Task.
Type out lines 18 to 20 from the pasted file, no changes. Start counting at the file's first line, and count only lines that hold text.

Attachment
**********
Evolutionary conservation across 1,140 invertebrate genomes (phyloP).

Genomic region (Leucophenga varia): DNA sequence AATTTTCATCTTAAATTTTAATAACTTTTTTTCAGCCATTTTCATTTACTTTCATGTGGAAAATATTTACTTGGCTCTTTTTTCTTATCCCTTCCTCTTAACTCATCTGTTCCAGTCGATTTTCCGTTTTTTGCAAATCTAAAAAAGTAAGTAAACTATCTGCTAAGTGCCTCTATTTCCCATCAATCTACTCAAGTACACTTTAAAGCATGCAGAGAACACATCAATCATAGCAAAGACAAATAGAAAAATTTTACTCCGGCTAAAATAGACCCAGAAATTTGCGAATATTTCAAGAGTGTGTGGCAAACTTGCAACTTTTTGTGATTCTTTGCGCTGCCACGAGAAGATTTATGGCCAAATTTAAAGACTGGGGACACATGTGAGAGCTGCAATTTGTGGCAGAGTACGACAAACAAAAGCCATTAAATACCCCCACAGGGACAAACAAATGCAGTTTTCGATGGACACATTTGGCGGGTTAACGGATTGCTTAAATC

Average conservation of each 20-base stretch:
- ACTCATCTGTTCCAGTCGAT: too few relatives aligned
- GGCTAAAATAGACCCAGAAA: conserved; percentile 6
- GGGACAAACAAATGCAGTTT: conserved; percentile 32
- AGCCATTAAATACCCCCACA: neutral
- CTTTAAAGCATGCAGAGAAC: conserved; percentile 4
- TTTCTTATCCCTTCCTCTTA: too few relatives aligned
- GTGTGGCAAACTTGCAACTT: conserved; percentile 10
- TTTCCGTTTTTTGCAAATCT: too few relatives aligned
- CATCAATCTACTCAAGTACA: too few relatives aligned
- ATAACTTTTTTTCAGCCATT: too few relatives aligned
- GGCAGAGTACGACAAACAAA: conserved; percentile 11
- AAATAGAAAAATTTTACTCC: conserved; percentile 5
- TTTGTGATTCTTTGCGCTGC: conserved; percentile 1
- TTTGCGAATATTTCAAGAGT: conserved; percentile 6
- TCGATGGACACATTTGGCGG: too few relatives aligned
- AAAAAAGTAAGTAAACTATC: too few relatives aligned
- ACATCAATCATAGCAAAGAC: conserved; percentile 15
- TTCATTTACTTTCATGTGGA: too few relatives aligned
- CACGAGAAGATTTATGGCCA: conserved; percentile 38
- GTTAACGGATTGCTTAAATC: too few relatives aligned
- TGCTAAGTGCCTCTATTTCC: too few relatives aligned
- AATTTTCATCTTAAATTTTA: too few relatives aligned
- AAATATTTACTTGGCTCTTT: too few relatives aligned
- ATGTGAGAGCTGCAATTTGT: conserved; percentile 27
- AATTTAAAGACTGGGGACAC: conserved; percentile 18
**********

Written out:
- TCGATGGACACATTTGGCGG: too few relatives aligned
- AAAAAAGTAAGTAAACTATC: too few relatives aligned
- ACATCAATCATAGCAAAGAC: conserved; percentile 15